I don’t mean to beat a dead horse, but hey, you all raised the issue on ratings, not me, the McPaper, USA Today had a sports front cover story
on that very subject. Here are some bits from story:
“Yet outside the city confines of St. Louis and the Dallas-Fort Worth Metroplex, there has been precious little interest. None of Fox’s broadcasts has drawn better than a 9.2 rating, the second lowest since the Nielsen ratings started tracking the Series in 1984.”
“It is a problem baseball has wrestled with for decades: Programming options proliferate and attention spans shrink. But rights fees to broadcast baseball games have steadily increased, and Commissioner Bud Selig is highly confident that trend will continue. Fox’s contract to broadcast baseball games expires in 2013. Negotiations on a new deal would begin next year.
“Let me tell you, the people who count are the ones who are bidding for the rights,” Selig says. “And we’ve never had so much competition for our next postseason television contract”
“Indeed, baseball scored a modest victory by trumping the NFL head-to-head in ratings Sunday and Monday night; the Baltimore Ravens-Jacksonville Jaguars game was the lowest-rated in Monday Night Football history (5.8). Still, the TV ratings are barely ahead of last year’s Rangers-Giants World Series, which produced an all-time ratings low.”
“”The reality is that we continue to minimize the World Series,” high-powered baseball agent Scott Boras says. “It’s become something where there is no reason for even the industry to show up at the event. When that is happening and they’re doing other things that are more important, you know there is something wrong with the World Series.”
“Yet in baseball-crazed Boston, where the Red Sox have won two World Series titles since 2004, there’s more concern about who had the dark meat and who ate the white meat in the clubhouse this season than the outcome of the World Series.
The Boston Globe and Chicago Tribune skipped coverage of Game 5, opting not to replace news reporters dispatched to cover news conferences involving the Red Sox’s and Cubs’ new general managers.
“Boston is one of the most provincial towns in the country when it comes to their sports teams,” Globe baseball columnist Nick Cafardo said. “And right now, nobody cares about the World Series in Boston.”
“Carpenter says, “why don’t we build a ballpark just for the World Series, like in Las Vegas. It’ll be great weather. And everybody will get to come.
“And let’s change our playoff system, too. Everybody gets so excited about a do-or-die game. So what if we go ahead and allow twice as many teams in the playoffs, let 16 or 24 teams in, and you play the best-two-of-three all of the way through. Sudden death, bring it!”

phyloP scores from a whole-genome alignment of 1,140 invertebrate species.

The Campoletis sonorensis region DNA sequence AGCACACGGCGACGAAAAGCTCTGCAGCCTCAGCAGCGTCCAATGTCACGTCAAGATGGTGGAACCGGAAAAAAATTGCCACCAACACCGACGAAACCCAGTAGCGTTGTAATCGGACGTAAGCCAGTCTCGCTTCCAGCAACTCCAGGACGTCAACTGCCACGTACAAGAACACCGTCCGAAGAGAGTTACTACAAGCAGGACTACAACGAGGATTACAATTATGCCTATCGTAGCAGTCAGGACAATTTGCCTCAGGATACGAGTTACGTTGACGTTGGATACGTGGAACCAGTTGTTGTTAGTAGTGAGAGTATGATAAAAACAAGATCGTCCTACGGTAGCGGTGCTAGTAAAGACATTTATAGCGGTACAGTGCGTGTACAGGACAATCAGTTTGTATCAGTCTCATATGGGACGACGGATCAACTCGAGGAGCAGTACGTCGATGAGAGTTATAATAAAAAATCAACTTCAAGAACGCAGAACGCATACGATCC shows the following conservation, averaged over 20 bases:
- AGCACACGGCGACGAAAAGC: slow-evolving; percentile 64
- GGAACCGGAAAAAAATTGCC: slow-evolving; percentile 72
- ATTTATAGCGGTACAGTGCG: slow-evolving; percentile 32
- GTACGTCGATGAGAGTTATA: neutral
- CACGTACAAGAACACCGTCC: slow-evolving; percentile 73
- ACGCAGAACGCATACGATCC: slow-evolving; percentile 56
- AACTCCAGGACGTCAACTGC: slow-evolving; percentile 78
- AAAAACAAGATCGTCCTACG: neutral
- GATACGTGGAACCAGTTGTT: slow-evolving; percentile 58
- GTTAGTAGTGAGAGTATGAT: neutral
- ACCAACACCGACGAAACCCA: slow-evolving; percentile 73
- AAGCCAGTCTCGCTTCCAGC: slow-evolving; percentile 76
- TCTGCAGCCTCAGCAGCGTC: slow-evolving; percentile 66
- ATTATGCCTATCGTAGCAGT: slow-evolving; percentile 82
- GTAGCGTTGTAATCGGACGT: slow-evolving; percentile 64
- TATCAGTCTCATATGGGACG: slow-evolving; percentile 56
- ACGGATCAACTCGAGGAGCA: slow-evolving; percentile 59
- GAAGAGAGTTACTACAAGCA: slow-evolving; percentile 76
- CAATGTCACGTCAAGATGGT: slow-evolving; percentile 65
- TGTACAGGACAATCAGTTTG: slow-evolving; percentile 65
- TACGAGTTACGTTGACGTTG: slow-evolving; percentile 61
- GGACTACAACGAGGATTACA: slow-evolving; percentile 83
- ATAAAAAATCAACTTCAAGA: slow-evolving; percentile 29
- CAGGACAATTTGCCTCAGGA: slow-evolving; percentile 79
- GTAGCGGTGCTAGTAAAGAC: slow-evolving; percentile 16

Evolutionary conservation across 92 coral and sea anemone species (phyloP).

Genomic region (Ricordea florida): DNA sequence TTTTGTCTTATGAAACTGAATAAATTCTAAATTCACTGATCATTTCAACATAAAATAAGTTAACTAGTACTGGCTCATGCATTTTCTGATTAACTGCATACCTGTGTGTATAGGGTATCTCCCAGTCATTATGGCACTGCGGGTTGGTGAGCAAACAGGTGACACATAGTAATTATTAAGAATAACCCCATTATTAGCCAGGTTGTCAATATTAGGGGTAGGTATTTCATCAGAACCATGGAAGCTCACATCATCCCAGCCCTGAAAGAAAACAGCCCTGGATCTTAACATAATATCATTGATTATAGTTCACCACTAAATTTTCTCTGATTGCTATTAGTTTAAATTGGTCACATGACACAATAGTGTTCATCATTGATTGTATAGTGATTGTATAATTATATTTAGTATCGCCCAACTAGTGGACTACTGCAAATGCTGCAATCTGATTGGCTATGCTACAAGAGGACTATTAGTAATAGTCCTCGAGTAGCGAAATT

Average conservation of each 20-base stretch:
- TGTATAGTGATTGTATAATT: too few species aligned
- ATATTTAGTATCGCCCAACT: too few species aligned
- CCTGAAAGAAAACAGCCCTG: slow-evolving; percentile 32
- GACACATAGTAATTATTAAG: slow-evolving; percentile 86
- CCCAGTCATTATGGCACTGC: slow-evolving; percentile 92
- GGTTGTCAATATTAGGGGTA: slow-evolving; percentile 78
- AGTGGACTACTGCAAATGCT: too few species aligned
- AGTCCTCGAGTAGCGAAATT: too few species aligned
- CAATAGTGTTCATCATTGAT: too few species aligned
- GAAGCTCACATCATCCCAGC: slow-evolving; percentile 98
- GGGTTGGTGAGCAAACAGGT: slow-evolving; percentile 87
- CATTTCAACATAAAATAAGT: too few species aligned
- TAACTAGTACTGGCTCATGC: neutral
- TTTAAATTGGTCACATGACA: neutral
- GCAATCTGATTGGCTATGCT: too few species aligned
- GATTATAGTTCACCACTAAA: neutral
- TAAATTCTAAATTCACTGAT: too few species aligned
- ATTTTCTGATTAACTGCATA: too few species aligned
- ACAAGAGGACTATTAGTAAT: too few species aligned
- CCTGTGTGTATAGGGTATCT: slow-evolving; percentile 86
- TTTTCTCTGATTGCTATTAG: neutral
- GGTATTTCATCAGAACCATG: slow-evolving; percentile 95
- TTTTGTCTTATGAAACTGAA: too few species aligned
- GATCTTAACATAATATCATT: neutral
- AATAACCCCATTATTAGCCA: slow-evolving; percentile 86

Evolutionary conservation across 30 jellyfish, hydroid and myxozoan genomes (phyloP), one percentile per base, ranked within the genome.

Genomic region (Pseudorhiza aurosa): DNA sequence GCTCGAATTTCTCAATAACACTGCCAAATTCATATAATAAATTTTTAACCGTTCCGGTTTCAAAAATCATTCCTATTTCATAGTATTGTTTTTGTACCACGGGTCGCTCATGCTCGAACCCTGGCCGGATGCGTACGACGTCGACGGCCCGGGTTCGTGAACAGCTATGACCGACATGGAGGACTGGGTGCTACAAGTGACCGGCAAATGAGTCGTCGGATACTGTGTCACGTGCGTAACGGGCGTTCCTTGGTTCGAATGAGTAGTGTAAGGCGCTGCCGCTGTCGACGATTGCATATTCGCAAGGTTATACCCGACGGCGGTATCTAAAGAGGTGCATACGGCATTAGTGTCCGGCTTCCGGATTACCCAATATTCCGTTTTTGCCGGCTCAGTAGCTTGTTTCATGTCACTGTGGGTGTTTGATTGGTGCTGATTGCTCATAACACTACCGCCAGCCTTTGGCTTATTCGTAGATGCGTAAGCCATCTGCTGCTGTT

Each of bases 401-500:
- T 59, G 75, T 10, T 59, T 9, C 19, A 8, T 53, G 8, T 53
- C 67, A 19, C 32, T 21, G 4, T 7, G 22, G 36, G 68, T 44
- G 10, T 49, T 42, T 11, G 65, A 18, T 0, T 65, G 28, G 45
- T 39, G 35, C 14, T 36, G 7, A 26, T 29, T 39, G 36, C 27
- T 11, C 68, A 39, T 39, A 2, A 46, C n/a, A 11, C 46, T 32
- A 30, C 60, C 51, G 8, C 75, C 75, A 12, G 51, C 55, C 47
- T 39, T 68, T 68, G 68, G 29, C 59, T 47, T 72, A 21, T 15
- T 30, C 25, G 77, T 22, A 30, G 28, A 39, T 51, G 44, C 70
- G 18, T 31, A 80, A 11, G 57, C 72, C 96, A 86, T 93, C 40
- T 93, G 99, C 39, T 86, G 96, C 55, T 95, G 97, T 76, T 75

“”Still, it’s not doom and gloom. We have won every night in prime time. Our sales guys sold our (advertising) earlier than ever. There is tremendous amount of value to a network having a World Series.”
The days of the monster rating, such as the 38.9 rating for Game 7 of the 1986 World Series between the Red Sox and New York Mets, likely are over. ”
So there you have it. Ratings are watched, not just on PTS but everywhere. The world has indeed changed, there is way more competition for the entertainment eyeball. I guess in a sense the networks are a lot like the owners themselves. Despite all the rhetoric, there’s an idiot out there who will overpay for an asset. In the end the used car salesman Selig laughs all the way to the bank. It’s the one time the fan doesn’t get screwed. Someone overpays for rights, we get coverage up the ying yang, but the truth is few really care.
I love the ideas for change. I loathe the Selig mentality of that’s not good for the fans. You want another reason why the NFL is the greatest show on earth? The NFL’s premiere event is it’s championship; the Superbowl. That’s where the parties are, that’s where the sponsors are. MLB (like the NHL by the way) blows it on the All Star Game. The All-star game is the event; a meaningless game.
Personally, I think the product is fine. I don’t think there are a ton of compelling characters anymore, but that could easily be a sign of my aging. I think the TV experience in most cases is better than that which you get live and as a result fewer people are all that interested in baseball. It used to be about going to the games. Now, in most cases (save for the big major markets) that’s not the case.
In the end it doesn’t appear to matter. Networks will pay top dollar and the owners will keep pocketing it.